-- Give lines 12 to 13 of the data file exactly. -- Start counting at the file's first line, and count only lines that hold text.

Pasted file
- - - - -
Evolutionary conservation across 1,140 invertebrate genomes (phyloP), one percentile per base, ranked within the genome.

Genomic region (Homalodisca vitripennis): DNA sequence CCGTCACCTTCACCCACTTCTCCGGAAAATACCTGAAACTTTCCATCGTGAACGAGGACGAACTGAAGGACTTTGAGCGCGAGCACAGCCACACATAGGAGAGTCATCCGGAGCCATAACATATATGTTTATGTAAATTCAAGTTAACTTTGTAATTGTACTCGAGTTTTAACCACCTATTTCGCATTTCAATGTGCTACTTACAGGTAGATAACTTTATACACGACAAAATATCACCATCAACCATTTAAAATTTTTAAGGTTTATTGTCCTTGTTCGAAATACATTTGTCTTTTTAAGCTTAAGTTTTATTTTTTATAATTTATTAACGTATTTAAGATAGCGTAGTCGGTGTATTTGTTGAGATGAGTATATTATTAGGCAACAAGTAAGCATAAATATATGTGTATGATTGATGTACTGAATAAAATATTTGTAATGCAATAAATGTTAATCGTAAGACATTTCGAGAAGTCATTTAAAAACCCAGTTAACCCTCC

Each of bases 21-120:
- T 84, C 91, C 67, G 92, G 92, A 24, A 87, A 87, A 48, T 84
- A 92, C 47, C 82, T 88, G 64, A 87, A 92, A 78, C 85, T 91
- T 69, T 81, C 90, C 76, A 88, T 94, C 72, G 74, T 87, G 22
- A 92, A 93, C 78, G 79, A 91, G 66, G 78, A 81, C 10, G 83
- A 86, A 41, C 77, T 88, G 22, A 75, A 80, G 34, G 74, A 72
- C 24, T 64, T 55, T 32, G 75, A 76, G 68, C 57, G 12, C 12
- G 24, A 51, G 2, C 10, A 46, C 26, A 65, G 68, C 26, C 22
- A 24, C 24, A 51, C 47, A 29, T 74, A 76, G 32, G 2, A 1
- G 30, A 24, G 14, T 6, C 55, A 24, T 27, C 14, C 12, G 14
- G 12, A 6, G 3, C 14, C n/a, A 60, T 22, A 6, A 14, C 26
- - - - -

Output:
- G 30, A 24, G 14, T 6, C 55, A 24, T 27, C 14, C 12, G 14
- G 12, A 6, G 3, C 14, C n/a, A 60, T 22, A 6, A 14, C 26